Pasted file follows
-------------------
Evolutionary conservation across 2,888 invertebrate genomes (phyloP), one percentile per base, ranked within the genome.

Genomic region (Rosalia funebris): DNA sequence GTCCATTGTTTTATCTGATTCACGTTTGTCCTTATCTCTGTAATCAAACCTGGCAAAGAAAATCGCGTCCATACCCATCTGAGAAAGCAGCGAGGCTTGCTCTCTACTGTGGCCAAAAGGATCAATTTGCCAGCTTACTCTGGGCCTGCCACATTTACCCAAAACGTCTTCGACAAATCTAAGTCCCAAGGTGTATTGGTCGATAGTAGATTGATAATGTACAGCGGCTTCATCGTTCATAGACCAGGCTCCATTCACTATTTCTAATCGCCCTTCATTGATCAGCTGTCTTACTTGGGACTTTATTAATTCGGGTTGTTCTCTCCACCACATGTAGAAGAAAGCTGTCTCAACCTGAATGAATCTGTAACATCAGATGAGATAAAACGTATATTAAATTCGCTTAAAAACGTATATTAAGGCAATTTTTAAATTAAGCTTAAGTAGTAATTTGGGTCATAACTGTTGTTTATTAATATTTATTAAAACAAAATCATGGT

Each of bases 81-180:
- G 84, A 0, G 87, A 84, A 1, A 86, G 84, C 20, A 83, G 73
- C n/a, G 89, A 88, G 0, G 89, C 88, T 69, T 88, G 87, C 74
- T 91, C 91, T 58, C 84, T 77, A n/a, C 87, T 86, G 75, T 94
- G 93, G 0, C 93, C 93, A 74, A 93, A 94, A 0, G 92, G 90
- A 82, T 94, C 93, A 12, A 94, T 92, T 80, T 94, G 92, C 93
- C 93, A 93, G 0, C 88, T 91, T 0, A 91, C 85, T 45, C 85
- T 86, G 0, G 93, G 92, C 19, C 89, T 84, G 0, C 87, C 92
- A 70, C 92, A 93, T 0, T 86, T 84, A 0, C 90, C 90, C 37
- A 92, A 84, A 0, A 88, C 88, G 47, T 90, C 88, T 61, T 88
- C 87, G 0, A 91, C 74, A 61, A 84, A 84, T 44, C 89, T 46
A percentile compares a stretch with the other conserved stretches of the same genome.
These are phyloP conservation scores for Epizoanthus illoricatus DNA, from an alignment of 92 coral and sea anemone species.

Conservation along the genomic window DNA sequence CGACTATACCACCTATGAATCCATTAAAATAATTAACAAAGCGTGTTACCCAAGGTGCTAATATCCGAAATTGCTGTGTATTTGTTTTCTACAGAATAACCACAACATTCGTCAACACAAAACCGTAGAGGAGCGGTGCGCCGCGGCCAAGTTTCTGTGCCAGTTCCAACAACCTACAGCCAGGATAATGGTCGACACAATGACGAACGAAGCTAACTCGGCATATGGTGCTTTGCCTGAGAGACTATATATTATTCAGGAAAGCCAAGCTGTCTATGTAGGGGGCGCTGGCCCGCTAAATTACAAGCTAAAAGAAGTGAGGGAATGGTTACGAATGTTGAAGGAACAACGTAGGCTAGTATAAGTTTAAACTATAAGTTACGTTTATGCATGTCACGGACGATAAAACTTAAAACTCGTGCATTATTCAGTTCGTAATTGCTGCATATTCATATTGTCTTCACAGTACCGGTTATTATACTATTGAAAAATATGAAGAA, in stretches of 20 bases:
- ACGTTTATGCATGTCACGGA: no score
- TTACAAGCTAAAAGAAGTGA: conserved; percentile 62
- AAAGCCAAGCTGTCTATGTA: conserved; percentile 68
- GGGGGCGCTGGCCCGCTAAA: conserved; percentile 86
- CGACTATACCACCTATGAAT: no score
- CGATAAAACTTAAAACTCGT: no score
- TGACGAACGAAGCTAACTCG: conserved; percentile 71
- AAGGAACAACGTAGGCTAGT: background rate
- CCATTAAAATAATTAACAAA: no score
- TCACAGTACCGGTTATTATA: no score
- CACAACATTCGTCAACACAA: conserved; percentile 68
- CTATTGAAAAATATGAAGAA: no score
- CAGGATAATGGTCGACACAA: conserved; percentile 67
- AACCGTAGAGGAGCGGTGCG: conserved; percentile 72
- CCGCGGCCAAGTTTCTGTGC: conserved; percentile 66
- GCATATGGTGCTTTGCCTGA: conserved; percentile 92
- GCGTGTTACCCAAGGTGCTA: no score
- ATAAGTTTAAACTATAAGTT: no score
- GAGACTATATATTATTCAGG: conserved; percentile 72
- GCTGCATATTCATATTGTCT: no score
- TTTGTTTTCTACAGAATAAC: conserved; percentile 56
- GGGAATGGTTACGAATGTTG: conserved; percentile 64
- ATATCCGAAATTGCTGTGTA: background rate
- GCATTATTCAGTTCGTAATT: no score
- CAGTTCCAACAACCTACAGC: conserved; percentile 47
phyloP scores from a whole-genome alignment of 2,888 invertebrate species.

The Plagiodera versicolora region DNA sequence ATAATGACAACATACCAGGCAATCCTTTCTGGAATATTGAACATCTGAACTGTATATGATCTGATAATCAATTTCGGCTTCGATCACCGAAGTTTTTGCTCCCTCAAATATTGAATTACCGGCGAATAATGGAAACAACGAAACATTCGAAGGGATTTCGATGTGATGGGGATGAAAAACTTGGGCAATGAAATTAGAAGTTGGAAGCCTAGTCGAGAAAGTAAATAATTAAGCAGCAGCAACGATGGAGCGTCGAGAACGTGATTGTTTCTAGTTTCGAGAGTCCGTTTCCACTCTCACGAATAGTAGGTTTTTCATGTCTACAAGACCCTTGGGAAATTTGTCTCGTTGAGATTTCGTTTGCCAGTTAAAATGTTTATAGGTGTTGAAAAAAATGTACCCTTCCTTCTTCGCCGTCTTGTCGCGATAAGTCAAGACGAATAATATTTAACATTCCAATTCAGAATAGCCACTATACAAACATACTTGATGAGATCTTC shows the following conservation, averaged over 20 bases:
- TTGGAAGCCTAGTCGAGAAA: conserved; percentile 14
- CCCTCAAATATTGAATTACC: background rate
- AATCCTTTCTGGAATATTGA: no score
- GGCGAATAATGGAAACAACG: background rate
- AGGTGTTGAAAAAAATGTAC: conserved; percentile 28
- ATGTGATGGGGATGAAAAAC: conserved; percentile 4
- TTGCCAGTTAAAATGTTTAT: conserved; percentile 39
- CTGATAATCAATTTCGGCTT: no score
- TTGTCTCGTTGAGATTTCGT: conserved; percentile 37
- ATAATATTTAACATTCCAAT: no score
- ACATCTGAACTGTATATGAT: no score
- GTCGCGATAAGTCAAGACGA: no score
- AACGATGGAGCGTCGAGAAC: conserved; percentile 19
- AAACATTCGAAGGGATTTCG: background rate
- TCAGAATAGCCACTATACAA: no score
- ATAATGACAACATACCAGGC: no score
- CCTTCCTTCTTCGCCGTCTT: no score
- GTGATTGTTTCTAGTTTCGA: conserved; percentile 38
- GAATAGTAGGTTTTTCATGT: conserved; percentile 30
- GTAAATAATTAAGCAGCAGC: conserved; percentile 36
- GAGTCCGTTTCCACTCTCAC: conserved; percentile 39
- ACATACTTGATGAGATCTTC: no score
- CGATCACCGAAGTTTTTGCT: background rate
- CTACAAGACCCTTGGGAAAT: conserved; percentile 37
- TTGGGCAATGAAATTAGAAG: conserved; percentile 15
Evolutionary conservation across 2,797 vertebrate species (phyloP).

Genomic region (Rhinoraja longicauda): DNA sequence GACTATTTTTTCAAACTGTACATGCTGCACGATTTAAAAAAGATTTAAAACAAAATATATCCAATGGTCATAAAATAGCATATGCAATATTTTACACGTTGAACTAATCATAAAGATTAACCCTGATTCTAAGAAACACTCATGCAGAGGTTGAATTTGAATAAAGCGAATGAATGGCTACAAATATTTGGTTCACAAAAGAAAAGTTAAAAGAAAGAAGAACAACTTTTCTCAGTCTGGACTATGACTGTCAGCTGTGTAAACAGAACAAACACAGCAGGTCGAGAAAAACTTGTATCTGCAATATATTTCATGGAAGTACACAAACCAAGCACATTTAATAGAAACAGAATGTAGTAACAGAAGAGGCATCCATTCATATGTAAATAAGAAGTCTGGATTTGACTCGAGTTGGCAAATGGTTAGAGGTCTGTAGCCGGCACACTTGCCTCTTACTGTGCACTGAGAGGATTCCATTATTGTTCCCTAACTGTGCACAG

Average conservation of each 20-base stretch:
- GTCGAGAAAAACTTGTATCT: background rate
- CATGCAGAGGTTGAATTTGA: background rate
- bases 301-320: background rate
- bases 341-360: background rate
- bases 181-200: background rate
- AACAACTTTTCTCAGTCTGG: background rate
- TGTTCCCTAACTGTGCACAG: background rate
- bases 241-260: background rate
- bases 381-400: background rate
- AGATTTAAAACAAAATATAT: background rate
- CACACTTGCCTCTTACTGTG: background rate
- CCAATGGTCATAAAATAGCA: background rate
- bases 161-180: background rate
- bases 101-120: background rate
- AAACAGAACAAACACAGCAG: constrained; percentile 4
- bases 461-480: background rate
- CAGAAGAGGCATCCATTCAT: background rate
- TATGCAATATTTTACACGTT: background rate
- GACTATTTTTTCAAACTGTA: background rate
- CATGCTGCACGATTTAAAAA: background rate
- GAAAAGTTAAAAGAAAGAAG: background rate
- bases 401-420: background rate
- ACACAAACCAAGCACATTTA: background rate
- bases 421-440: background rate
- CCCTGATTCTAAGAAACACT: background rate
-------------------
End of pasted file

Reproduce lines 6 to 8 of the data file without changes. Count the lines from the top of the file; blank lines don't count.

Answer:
- T 91, C 91, T 58, C 84, T 77, A n/a, C 87, T 86, G 75, T 94
- G 93, G 0, C 93, C 93, A 74, A 93, A 94, A 0, G 92, G 90
- A 82, T 94, C 93, A 12, A 94, T 92, T 80, T 94, G 92, C 93